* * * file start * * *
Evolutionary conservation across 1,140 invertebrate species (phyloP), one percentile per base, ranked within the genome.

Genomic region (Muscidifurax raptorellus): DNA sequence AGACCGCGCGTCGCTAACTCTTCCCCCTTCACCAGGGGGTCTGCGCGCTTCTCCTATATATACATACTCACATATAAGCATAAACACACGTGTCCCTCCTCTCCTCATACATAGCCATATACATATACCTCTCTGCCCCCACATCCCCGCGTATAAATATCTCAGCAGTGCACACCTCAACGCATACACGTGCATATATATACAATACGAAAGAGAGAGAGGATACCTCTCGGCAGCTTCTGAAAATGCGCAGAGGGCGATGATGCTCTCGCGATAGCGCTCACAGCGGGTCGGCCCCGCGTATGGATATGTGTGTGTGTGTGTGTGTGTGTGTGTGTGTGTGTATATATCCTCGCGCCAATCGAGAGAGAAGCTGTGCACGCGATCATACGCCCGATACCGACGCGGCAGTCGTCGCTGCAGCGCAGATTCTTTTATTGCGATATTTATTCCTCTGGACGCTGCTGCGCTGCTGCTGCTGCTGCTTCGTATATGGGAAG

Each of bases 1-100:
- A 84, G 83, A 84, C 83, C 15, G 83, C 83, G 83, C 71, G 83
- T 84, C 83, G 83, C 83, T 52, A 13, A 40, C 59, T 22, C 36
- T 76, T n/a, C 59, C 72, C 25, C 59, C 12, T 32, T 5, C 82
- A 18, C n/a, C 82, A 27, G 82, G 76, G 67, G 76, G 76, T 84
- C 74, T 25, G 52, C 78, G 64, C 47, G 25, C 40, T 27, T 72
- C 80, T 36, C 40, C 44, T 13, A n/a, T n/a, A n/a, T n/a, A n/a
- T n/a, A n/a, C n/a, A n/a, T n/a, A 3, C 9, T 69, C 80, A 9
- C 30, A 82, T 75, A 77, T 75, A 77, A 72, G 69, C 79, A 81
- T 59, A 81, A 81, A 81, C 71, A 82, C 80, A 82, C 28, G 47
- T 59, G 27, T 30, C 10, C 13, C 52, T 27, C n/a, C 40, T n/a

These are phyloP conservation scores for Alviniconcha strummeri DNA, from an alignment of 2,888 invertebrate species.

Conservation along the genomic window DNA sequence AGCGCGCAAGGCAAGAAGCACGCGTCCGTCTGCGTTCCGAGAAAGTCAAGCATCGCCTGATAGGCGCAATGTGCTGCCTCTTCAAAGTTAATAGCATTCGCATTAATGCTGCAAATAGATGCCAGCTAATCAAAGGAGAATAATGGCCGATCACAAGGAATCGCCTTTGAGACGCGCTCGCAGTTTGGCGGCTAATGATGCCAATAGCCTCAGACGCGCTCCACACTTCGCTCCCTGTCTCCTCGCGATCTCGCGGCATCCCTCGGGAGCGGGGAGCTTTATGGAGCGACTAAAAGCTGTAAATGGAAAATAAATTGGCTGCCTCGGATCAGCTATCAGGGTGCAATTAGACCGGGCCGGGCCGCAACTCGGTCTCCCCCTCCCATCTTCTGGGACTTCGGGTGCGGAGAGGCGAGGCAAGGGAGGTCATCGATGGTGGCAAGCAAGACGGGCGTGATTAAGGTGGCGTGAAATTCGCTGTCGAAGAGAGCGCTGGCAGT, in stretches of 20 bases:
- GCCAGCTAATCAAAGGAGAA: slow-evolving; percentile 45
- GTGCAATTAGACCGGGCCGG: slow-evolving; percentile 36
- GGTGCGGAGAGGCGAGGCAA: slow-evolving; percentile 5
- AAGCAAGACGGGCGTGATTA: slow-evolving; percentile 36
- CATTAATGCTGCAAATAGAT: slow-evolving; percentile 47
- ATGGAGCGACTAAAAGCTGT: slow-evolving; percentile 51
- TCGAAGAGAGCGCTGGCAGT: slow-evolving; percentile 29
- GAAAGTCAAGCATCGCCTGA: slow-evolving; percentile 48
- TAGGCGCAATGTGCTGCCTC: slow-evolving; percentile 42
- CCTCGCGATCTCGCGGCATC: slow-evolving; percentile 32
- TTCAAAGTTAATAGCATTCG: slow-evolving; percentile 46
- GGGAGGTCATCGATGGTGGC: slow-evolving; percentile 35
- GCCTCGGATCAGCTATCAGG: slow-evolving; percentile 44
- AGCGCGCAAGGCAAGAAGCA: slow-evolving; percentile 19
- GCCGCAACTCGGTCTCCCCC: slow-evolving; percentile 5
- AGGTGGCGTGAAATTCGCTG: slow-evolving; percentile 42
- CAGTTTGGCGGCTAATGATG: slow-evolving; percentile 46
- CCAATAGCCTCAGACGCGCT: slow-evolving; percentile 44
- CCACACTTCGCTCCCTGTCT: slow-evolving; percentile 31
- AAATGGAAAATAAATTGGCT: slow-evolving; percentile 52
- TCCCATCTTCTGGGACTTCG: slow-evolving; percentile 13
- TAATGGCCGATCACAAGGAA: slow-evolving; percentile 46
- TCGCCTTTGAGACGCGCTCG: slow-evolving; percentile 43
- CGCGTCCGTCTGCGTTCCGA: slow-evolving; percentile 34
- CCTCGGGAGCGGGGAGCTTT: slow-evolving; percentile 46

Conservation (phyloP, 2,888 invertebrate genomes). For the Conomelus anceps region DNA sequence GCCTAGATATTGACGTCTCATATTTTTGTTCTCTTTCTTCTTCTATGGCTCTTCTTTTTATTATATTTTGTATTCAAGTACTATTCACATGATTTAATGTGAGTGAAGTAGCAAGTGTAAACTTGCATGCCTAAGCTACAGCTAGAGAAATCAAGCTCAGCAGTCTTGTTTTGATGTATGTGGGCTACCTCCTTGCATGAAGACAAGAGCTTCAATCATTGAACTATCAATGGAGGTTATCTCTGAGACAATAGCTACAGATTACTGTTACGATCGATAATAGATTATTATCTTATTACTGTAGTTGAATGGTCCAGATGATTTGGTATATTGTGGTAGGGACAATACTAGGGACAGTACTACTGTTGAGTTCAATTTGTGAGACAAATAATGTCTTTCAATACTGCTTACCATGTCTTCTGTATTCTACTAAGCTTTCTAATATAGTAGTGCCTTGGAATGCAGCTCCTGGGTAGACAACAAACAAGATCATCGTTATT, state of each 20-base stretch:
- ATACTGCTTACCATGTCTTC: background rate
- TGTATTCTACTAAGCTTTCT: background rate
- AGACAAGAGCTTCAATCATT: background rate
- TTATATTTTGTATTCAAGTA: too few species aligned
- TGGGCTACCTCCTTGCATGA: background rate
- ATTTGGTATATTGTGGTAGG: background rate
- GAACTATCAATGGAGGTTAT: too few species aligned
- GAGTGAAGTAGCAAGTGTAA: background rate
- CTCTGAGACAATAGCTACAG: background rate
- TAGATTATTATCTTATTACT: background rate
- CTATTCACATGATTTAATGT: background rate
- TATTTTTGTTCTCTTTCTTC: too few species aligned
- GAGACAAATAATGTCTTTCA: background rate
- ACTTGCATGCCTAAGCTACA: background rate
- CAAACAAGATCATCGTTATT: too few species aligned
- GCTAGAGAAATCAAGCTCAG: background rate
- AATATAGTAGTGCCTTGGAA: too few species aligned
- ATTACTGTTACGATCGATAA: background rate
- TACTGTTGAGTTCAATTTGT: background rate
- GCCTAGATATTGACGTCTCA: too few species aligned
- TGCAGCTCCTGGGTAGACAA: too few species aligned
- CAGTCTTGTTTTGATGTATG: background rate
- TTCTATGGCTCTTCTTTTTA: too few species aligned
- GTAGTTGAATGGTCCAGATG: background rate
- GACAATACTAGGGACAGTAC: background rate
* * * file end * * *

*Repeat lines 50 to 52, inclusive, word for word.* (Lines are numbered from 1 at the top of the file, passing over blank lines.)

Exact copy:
- CTCTGAGACAATAGCTACAG: background rate
- TAGATTATTATCTTATTACT: background rate
- CTATTCACATGATTTAATGT: background rate